Author Topic: The Animated Legacy of Dr. Seuss  (Read 3432 times)

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tonyboy85

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The Animated Legacy of Dr. Seuss
« on: March 22, 2014, 12:40:43 pm »
[ The text I wrote here is written
in rhyme (except for the facts, the film & tv timeline, & the P.S. text),
because.. well.. it's about Dr. Seuss! ]


Walt Disney, Jim Henson & Salvador Dali are masters of imagination,
& one of them is Dr. Seuss, he's a creative sensation.
A great children's book author, his books are remarkable,
his whimsical art & fantastic poetry have made these books unbelievable.
(actually, "The 500 Hats of Bartholomew Cubbins" &
"The King's Stilts" are written in prose, not poetry)

Dr. Seuss's weird & imaginative world
is beloved by many nations' young boys & girls.
But he's not just the creator of the fantasy beyond,
there's also other things he have worked on:
a comic strip, magazines, advertisements & political cartoons too,
& the WW2 Warner Bros. cartoon series named "Private Snafu".
Also wonderful in the history of Dr. Seuss, as you'll see,
is that his imagination comes to life in animated films & tv.
This toon line-up including ones from our childhood memories
begins in the 1940's & 1950's,
the early cartoons by Bob Clampett, George Pal & UPA
forshadows that Dr. Seuss will have a big animated legacy someday.
& in 1966, the legacy starts to grow enormous
when the TVs are airing "How the Grinch Stole Christmas!".
& from that year on, the world's getting more Seuss toons than before,
with well-remembered characters & make-believe regions galore.
& Chuck Jones, Ralph Bakshi, Hanna-Barbera & DePatie-Freleng
have made tv specials that leaves people with good feelings.
& the Blue Sky Studios version of "Horton Hears a Who!"
is a funny & wonderful movie adaption, it's true!
The history of Dr. Seuss toons have come a long way,
& we'll always enjoy watching the animated Seuss-ness anyday!


The Dr. Seuss Animated Film & TV Timeline

[1942] WB's Merrie Melodies: "Horton Hatches The Egg" - Directed by Bob Clampett  (4/11/1942)

[1943] George Pal's Madcap Models: "The 500 Hats of Bartholomew Cubbins" - Directed by George Pal  (4/30/1943)

[1944] George Pal's Puppetoons: "And to Think That I Saw It on Mulberry Street" - Directed by George Pal  (7/28/1944)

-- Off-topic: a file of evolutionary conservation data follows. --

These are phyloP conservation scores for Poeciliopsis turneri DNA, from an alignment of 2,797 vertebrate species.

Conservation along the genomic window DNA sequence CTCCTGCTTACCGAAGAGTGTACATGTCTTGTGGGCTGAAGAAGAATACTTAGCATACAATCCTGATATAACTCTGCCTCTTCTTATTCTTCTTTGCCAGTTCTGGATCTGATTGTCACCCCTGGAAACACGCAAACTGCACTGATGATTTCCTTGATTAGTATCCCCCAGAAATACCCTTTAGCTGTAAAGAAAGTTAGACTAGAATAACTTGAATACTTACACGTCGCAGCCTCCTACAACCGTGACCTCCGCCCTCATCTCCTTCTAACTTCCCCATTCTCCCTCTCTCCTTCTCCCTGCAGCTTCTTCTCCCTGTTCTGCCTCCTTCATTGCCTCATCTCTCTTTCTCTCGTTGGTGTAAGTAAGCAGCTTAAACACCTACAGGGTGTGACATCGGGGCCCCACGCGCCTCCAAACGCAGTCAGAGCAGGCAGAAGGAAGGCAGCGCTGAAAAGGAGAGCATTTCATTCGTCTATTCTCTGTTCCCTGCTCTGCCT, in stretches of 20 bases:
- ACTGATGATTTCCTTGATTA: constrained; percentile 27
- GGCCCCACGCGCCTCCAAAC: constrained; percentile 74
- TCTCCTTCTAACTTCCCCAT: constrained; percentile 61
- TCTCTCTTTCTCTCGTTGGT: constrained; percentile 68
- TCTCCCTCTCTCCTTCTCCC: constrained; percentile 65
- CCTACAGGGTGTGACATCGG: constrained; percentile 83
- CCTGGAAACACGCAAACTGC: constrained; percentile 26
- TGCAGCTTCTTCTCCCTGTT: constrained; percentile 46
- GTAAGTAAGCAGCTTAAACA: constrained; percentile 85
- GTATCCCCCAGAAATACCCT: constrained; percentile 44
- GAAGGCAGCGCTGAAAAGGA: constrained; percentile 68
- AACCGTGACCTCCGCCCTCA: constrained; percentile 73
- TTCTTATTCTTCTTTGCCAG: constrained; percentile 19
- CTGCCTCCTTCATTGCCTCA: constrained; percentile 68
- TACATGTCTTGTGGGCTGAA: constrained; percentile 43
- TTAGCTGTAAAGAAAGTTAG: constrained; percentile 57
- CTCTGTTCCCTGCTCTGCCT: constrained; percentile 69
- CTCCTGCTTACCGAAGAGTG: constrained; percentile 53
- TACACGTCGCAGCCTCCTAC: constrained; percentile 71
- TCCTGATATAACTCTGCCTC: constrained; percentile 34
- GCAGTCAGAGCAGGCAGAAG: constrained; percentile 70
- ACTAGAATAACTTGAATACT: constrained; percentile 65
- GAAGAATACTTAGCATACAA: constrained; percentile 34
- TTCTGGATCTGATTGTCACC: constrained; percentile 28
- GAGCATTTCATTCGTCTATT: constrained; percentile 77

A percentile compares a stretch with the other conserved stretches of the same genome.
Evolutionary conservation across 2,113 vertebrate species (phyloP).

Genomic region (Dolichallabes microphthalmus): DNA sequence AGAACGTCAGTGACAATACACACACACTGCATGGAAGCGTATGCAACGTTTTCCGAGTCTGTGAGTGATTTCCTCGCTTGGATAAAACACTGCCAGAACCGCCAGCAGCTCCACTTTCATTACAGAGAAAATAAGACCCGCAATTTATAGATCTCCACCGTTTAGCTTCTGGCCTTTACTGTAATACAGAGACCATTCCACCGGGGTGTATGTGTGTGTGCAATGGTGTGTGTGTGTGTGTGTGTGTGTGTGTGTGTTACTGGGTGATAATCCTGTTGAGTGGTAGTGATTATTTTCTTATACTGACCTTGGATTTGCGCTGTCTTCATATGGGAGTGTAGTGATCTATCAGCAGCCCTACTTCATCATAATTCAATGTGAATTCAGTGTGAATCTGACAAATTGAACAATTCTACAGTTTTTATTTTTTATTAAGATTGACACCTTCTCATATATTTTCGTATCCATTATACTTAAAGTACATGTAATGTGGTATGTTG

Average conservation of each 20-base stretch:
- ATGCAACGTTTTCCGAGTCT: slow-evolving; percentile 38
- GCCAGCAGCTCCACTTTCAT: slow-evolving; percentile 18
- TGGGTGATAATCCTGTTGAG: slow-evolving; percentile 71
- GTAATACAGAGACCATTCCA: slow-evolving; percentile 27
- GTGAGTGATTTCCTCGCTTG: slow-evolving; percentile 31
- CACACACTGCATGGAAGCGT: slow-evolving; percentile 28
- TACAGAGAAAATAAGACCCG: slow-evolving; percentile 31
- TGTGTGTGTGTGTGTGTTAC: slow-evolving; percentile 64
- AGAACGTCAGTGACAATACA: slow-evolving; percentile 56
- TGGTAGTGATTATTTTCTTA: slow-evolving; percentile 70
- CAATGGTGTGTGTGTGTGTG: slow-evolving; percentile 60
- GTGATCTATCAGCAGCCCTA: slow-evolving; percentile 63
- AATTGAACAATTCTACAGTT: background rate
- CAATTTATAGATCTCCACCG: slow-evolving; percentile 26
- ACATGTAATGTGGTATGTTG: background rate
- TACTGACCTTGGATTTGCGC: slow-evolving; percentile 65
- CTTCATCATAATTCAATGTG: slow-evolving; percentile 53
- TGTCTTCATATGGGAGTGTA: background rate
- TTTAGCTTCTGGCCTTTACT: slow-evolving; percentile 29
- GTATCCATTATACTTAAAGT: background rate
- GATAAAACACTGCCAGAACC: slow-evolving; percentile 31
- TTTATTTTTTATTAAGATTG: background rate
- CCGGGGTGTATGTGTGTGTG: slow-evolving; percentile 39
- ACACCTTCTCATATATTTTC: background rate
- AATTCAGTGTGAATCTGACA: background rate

[1951] UPA's Jolly Frolics: "Gerald McBoing Boing" - Directed by Robert Cannon & John Hubley  (1/25/1951)

[1966] MGM: "How the Grinch Stole Christmas!" - Directed by Chuck Jones & Ben Washam  (12/18/1966)

[1970] MGM: "Horton Hears a Who!" - Directed by Chuck Jones & Ben Washam  (3/19/1970)

[1971] DFE: "The Cat In The Hat" - Directed by Hawley Pratt, Produced by Chuck Jones,
Executive Producer: Friz Freleng  (3/10/1971)

[1972] DFE: "The Lorax" - Directed by Hawley Pratt, Produced by Friz Freleng  (2/14/1972)

[1973] DFE: "Dr. Seuss On The Loose" - Directed by Hawley Pratt, Produced by Friz Freleng  (10/15/1973)

[1975] DFE: "The Hoober-Bloob Highway" - Directed by Alan Zaslove, Produced by Friz Freleng  (2/19/1975)

[1977] DFE: "Halloween is Grinch Night" - Directed by Gerard Baldwin, Executive Producer: Friz Freleng  (10/29/1977)

[1980] DFE: "Pontoffel Pock, Where Are You?" - Directed by Gerard Baldwin,
Executive Producer: Friz Freleng  (5/2/1980)

[1982] DFE: "The Grinch Grinches The Cat In The Hat" - Directed by Bill Perez, Produced by Friz Freleng  (5/20/1982)

[1989] Ralph Bakshi: "The Butter Battle Book" - Directed & Produced by Ralph Bakshi  (11/13/1989)

[1995] Hanna-Barbera: "Daisy-Head Mayzie" - Directed by Tony Collingwood,
Studio Leadership: Fred Seibert, William Hanna & Joseph Barbera  (2/5/1995)

[2008] Blue Sky Studios: "Horton Hears a Who!" - Directed by Jimmy Hayward & Steve Martino,
Executive Producer: Chris Wedge  (3/3/2008)



(The Illumination Entertainment version of "The Lorax" from 2012 was not included in this timeline listing,
because it was not as good as the original 1971 book & the 1972 animated version.)

(There was also a motion-capture CG animated version of Dr. Seuss's "My Many Colored Days" in
"Notes Alive! : Dr. Seuss's My Many Colored Days".)

(There was also 2 Dr. Seuss TV shows, the puppet-type "The Wubbulous World of Dr. Seuss (1996)"
by The Jim Henson Company (I think puppeteering is technically "animation"), &
the flash-animated "The Cat in the Hat Knows a Lot About That! (2010)"
by Collingwood O'Hare Productions & Portfolio Entertainment.)





Both in literature & animation,
we'll always be going in odd directions
in the world of
Dr. Seuss's unusual imagination!,
from there to here,
from here to there,
funny things
are everywhere!


P.S.
Since it's 2014, & it is March (Dr. Seuss is born in 3/2/1904),
I'am going to say this:
Happy 110th Birthday, Dr. Seuss!
« Last Edit: March 22, 2014, 05:43:29 pm by tonyboy85 »

Mister Bighead

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Re: The Animated Legacy of Dr. Seuss
« Reply #1 on: March 22, 2014, 02:24:47 pm »
This is a nice tribute to such a revolutionary artist and writer. I never thought about making a Dr. Seuss animated filmography.
Happy Holidays, everyone!

tonyboy85